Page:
The Signals Are Talking: Why Today’s Fringe Is Tomorrow’s Mainstream by Amy Webb

When Amy Webb’s Future Today Institute posted its December 2016 trends report, the firm’s website crashed from demand. The popular futurist and author last made a big splash with her TED talk and book about using data to hack online dating. Now, she’s applying her skeptical, no-nonsense style to looking at how fringe elements in society become widely accepted and commonplace. You can’t pay attention to everything. Webb’s engaging style uses detailed examples of successes (Nintendo) and failures (BlackBerry) to provide accessible guidance about where you should be focusing attention to spot the trends and movements that are going to stick. In the shadow of an election where so many missed the signals, Webb’s book explores important issues at an opportune time. It is the recipient of an Amazon Best Book of December 2016 award.

Whiplash: How to Survive Our Faster Future by Joi Ito and Jeff Howe

While it feels like change is happening faster than ever today, that’s hard to quantify. But Joichi “Joi” Ito, director of the MIT Media Lab, and veteran Wired editor and writer Jeff Howe (who is, in part, credited with coining the term “crowdsourcing”), believe that humans always have a set of beliefs and assumptions. The problem is those beliefs and assumptions mask what you don’t know. Using a framework of nine principles, Ito and Howe attempt to get us to question these underlying belief systems to help us be more open to learning, adapting, and changing. As you get further into the book, you may start to feel a little less sure of what you “know.” But that’s okay. You’ll finish it a little wiser for the experience.

The Second Machine Age: Work, Progress, and Prosperity in a Time of Brilliant Technologies by Erik Brynjolfsson and Andrew McAfee

Imagine a world where machines free us to work on our passion projects without the worry of rote task and routines that drag down our creativity. Erik Brynjolfsson and Andrew McAfee of the Massachusetts Institute of Technology Center for Digital Business show us the possibilities of innovation in robotics, artificial intelligence, and other technologies. Theirs is a utopian vision, to be sure, with less emphasis on the “hollowing out” of the workforce by automation and more on realizing individual potential. However, they provide insight into how technology will revolutionize the way we work, and soon. The book was a New York Times, Washington Post, and Wall Street Journal best seller.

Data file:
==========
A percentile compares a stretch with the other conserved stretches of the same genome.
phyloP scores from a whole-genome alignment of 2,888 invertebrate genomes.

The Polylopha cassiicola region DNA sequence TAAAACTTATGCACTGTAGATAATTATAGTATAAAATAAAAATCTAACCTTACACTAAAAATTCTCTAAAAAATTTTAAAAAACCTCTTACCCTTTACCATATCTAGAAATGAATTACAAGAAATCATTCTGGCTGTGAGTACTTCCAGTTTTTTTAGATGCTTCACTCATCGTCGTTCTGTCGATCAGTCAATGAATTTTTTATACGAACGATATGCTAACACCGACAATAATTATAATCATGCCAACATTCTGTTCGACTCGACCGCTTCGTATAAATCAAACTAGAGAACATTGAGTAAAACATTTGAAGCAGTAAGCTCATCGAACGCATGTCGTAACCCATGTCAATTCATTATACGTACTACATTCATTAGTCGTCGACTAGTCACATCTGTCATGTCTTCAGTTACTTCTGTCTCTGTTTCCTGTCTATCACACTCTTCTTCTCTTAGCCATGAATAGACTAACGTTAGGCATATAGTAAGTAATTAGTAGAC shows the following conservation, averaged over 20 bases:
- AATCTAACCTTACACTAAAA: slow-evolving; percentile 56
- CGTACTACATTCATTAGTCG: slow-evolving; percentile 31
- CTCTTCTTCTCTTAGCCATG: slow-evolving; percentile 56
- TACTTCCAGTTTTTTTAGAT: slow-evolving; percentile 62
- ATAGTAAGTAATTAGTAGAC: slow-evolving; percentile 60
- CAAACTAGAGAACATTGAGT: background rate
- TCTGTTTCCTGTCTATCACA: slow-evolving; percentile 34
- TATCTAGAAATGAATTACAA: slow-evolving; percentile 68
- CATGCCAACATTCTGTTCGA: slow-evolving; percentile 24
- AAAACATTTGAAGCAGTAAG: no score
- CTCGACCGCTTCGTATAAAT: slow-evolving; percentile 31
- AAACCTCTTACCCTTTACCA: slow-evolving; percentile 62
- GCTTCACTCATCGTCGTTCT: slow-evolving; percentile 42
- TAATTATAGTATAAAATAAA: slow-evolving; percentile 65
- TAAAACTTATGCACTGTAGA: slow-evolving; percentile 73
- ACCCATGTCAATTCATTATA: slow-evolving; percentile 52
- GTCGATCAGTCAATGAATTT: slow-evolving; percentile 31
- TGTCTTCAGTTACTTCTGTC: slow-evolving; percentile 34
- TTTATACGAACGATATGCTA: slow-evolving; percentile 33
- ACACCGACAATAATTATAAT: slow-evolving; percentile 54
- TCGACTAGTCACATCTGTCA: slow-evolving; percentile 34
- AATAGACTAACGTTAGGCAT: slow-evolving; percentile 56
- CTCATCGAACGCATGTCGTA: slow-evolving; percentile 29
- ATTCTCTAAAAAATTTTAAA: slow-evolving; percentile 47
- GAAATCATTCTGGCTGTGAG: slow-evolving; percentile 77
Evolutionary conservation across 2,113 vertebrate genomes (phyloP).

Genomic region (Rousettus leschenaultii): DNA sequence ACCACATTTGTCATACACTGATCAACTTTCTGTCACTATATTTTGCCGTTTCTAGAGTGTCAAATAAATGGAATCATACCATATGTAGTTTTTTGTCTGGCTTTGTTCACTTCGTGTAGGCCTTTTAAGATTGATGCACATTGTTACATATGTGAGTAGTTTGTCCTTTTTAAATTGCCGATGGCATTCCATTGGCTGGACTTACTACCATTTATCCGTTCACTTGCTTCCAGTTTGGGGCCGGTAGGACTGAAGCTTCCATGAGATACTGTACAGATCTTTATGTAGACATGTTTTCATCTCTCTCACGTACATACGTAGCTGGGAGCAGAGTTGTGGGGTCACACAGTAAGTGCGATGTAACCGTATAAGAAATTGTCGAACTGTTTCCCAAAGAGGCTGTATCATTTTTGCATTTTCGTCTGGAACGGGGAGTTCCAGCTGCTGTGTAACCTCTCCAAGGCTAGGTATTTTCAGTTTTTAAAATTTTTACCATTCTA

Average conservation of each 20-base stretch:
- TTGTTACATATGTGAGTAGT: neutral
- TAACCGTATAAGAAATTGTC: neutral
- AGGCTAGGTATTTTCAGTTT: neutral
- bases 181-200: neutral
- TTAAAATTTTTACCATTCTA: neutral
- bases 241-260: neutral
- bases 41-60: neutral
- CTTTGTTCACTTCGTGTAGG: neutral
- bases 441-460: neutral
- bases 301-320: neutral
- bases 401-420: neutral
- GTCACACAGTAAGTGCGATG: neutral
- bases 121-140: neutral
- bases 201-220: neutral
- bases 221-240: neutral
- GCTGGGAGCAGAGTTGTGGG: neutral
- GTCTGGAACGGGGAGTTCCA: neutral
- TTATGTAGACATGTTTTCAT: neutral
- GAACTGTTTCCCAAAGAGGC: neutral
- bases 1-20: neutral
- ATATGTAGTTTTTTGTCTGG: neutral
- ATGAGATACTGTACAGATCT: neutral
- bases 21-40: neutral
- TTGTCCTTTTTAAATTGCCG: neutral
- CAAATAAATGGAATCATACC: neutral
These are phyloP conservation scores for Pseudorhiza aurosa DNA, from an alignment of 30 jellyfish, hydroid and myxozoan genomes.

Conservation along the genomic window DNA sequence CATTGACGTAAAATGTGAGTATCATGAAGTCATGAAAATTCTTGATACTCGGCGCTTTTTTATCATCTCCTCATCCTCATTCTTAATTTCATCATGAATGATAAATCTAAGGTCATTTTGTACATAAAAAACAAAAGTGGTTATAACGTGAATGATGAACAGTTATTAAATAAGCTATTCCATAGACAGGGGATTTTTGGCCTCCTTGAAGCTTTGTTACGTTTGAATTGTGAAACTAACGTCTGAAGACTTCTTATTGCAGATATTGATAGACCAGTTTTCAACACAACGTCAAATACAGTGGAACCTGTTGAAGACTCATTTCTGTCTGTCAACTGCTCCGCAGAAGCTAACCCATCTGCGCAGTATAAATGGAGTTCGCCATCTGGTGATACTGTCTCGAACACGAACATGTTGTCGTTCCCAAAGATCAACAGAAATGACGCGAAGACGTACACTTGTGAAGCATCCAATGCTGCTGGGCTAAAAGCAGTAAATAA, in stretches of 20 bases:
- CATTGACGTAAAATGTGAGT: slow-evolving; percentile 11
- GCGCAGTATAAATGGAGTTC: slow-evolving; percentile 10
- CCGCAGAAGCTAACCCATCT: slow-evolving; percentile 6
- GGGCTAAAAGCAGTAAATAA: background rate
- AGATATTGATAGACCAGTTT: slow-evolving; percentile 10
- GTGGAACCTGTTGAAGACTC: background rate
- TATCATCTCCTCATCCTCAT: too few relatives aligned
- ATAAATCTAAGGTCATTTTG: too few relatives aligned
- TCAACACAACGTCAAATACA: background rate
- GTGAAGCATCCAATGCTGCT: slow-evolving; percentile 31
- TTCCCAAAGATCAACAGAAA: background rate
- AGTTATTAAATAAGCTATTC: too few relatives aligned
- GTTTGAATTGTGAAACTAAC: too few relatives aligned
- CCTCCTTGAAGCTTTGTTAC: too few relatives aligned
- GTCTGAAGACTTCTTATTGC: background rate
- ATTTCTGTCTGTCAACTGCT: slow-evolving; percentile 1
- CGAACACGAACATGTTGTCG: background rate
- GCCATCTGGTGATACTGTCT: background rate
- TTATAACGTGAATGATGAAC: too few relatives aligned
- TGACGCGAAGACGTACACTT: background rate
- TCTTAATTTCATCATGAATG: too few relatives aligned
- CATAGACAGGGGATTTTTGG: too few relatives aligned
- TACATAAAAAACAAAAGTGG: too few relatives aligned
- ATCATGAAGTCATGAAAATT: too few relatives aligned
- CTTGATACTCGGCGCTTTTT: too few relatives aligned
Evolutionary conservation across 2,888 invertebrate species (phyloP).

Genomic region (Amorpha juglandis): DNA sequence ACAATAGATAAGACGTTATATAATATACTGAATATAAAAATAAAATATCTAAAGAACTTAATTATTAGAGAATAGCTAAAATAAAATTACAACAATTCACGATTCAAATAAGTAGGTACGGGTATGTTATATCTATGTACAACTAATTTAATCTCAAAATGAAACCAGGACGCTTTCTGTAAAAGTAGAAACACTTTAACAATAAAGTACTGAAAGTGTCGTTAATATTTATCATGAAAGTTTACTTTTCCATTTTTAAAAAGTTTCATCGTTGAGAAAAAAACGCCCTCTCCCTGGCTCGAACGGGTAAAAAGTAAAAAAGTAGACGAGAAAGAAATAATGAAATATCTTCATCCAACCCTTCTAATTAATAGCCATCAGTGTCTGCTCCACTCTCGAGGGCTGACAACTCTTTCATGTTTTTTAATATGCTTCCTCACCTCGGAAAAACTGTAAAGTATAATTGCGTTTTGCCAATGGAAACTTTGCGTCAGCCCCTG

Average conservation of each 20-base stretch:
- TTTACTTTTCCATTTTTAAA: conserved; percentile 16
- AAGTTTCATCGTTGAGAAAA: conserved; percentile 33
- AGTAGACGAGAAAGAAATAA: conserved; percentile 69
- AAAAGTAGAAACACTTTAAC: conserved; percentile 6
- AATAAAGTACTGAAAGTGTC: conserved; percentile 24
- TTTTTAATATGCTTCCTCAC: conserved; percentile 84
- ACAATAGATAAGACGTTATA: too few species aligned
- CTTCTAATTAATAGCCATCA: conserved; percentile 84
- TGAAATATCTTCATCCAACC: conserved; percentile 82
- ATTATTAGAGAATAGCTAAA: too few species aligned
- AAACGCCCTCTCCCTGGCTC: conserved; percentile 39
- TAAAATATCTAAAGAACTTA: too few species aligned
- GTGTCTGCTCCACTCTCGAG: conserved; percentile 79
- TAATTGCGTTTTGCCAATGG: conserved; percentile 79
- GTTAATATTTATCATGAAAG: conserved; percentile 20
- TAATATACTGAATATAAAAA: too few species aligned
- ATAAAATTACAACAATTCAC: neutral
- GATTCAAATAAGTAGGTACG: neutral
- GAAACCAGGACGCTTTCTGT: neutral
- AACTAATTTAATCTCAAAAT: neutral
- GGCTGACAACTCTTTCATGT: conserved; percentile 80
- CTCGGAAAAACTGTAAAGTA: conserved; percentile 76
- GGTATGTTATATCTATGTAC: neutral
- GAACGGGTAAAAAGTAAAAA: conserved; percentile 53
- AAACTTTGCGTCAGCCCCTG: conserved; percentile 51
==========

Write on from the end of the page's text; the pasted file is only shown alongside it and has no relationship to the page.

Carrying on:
The New Alpha: Join the Rising Movement of Influencers and Changemakers Who Are Redefining Leadership by Danielle Harlan

Danielle Harlan’s book makes you want to be a better leader. Eschewing the gimmicks and curated image development that some leadership books push, the founder of the Center for Advancing Leadership and Human Potential advocates a more broad-based and authentic approach to developing your leadership chops. This is a thinking person’s motivational book, and it works. She gives you permission to develop your own style. You’ll have to wade through some of the holistic advice, like taking care of yourself and getting exercise, but the book effectively combines solid guidance with a dose of self-help.

The Content Trap: A Strategist’s Guide to Digital Change by Bharat Anand

If you think a book about content is a snooze, think again. Harvard Business School Professor Bharat Anand makes the case that we all create content. But what we’re prioritizing needs an overhaul. Anand discusses how to create connections through content rather than spending time and resources on having the best content. He shows us with vivid stories and examples how the digital age has brought unprecedented opportunities for those who can master those connections to bring enormous benefits to their businesses and brands. The Wall Street Journal called it “. . . a call to clear thinking and reassessing why things are the way they are.”